Donald Trump and Hillary Clinton spent big on Facebook ads last year ahead of November’s presidential election.
The two candidates and their campaigns spent a combined $81 million on ads, according to Facebook General Counsel Colin Stretch, who unveiled the number during a congressional hearing Wednesday focused on Russia’s attempt to use social platforms to interfere in the election. Facebook made about $28 billion in revenue in 2016, most of it from advertising.
The $81 million number was brought up in comparison to how much money was spent by accounts with Kremlin ties. Facebook claims that Russian-backed accounts spent approximately $100,000 on about 3,000 Facebook ads intended to spread misinformation. (Here are a few examples of those ads.)
The takeaway from Facebook here is that the ads from Russia represented a very small portion of the overall advertising that was going on around the election.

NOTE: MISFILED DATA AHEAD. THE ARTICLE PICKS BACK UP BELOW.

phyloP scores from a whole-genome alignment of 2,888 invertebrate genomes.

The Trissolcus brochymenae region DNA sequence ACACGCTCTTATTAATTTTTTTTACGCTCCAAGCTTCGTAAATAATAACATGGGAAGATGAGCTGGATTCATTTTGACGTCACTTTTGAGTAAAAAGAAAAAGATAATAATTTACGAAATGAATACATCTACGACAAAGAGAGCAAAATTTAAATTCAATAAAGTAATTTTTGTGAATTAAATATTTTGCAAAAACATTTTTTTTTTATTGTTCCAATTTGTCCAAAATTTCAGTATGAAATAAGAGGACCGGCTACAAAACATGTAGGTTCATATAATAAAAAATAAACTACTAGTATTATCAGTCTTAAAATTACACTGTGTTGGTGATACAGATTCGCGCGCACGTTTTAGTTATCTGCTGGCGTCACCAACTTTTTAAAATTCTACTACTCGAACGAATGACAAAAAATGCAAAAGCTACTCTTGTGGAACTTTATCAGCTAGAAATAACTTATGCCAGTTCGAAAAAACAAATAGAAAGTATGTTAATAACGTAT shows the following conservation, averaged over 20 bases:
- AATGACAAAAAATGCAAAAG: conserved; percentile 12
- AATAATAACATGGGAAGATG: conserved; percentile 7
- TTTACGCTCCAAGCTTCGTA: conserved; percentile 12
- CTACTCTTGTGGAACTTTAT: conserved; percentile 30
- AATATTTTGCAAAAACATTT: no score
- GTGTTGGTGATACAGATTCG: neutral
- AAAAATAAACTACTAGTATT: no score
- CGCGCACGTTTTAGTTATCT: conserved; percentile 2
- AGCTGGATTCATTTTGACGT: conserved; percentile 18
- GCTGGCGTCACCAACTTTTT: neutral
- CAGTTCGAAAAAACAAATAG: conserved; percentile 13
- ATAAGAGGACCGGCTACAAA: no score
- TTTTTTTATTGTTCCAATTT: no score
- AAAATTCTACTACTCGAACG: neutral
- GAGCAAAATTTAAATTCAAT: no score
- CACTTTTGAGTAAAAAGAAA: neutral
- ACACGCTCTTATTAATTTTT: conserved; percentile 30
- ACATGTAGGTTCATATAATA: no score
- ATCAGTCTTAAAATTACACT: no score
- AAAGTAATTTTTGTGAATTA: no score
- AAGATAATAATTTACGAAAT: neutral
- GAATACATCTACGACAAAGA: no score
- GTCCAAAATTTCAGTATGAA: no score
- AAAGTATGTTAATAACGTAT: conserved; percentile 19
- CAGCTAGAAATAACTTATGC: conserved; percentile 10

This has been a key argument from Facebook, Twitter and Google during this whole process: Content from Russian-controlled accounts was just a drop in the bucket compared to all of the other ads and posts people could have seen on their respective services.
Still, Facebook admitted Wednesday that as many as 146 million people in the U.S. may have seen a post or ad from an account with Russian ties on either Facebook or Instagram. Originally, the company estimated that just 10 million people had seen the 3,000 ads. Now we know over a hundred million more also saw the organic content posted from these same accounts.
This article originally appeared on Recode.net.